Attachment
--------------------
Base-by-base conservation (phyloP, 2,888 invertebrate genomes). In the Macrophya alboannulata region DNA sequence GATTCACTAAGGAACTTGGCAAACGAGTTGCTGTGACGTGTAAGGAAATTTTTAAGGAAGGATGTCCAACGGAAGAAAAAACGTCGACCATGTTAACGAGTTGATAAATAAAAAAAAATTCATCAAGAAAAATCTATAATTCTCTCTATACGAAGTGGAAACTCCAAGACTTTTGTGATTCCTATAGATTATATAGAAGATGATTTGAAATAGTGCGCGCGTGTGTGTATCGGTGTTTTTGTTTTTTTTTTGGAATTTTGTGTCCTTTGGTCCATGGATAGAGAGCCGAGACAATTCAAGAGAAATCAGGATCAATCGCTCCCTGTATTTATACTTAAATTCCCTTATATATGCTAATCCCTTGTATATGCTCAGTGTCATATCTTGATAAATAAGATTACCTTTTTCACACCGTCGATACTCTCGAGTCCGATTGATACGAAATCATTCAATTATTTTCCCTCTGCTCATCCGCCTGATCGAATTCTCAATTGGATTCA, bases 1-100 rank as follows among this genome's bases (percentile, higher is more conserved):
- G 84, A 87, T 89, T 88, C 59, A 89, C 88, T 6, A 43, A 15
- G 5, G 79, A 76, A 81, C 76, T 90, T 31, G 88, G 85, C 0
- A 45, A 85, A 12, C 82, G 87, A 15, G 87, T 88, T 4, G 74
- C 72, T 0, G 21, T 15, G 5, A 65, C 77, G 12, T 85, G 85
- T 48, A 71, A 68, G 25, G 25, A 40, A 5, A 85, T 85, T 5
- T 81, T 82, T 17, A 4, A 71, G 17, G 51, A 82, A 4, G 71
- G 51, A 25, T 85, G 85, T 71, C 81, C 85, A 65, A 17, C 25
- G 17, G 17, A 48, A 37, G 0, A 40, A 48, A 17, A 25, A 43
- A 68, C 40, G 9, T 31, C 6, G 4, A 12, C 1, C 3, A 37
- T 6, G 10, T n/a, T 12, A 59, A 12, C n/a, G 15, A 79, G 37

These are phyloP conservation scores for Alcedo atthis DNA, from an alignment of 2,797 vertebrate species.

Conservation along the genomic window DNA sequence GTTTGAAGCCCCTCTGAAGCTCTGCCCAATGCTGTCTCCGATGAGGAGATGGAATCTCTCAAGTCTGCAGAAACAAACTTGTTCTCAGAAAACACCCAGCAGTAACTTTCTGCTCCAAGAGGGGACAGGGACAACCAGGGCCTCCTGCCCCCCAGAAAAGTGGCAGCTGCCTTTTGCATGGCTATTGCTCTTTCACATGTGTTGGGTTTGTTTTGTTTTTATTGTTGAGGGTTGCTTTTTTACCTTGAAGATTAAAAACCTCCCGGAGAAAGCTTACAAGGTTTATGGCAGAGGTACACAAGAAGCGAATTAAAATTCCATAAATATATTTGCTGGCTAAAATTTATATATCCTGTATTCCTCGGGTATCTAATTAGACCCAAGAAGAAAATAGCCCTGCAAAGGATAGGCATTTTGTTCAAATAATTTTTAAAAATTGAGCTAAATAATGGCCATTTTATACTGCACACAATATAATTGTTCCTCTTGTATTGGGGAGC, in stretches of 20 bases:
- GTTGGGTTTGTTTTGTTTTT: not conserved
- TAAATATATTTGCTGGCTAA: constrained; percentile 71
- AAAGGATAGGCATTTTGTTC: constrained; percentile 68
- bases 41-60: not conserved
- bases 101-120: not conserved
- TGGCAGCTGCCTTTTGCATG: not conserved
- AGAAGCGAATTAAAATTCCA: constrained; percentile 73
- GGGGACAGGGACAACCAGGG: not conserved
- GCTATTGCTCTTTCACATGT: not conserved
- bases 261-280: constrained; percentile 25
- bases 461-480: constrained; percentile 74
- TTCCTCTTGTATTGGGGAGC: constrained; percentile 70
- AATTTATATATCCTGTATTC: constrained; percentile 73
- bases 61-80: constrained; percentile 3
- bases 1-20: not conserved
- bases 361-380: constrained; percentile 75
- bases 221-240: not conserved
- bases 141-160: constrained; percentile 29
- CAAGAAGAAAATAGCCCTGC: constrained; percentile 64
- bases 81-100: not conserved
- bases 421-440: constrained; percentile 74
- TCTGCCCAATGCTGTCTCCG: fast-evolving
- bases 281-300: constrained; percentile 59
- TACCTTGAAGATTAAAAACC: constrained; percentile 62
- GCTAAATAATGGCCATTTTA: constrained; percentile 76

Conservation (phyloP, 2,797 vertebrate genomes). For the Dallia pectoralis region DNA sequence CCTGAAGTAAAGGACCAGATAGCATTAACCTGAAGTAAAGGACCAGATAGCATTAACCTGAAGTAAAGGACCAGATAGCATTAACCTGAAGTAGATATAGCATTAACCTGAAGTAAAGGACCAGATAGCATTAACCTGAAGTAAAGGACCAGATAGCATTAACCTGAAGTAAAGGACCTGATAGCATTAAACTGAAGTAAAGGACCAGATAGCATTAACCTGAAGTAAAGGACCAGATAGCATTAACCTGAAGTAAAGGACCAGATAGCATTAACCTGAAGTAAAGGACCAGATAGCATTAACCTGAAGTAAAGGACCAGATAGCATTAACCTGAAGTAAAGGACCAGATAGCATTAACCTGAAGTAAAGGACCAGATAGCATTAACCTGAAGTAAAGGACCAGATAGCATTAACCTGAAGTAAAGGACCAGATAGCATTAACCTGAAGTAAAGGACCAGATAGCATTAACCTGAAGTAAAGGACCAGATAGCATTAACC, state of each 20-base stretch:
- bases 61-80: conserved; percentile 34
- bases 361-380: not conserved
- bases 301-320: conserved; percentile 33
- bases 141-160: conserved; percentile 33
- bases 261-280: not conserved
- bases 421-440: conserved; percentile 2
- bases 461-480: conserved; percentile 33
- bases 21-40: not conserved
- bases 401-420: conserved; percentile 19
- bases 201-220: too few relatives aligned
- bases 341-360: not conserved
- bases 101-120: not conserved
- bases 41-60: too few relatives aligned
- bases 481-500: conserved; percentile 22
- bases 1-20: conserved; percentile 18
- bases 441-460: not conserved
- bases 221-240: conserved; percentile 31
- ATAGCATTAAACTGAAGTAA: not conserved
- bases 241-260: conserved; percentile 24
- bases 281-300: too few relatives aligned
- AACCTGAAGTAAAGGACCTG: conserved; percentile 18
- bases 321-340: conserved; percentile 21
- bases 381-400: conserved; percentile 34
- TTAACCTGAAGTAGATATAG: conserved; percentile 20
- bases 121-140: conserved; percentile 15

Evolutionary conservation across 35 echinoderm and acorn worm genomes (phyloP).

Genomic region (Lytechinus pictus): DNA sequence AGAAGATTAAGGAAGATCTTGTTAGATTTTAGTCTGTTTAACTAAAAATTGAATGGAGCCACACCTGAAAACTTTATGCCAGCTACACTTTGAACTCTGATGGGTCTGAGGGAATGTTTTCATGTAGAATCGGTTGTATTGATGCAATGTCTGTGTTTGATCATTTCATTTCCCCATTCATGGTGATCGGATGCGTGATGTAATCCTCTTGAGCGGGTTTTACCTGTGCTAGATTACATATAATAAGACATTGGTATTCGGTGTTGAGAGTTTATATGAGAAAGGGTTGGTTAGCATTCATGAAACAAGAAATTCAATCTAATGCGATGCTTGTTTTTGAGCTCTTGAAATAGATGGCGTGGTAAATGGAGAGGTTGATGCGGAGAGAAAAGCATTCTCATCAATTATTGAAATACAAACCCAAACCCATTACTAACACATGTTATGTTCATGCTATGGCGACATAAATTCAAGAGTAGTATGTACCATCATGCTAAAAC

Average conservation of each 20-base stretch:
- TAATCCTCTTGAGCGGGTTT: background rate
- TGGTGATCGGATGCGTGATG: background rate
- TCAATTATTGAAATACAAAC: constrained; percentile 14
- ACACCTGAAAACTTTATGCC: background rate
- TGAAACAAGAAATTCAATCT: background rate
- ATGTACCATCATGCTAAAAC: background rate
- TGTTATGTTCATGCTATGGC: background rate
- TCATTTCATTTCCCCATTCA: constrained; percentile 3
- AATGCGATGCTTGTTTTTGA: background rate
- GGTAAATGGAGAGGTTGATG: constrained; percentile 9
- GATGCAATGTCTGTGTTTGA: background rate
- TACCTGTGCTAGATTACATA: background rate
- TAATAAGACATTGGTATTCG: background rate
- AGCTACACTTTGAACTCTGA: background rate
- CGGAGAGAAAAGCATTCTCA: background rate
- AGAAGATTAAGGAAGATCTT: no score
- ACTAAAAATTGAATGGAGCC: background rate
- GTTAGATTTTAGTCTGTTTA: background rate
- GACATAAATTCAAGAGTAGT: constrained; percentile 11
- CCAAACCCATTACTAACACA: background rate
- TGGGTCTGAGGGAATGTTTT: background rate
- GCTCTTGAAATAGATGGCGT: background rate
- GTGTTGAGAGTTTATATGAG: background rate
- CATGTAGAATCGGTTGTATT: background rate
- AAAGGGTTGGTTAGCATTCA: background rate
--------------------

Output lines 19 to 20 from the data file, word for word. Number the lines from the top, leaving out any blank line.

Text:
- TGGCAGCTGCCTTTTGCATG: not conserved
- AGAAGCGAATTAAAATTCCA: constrained; percentile 73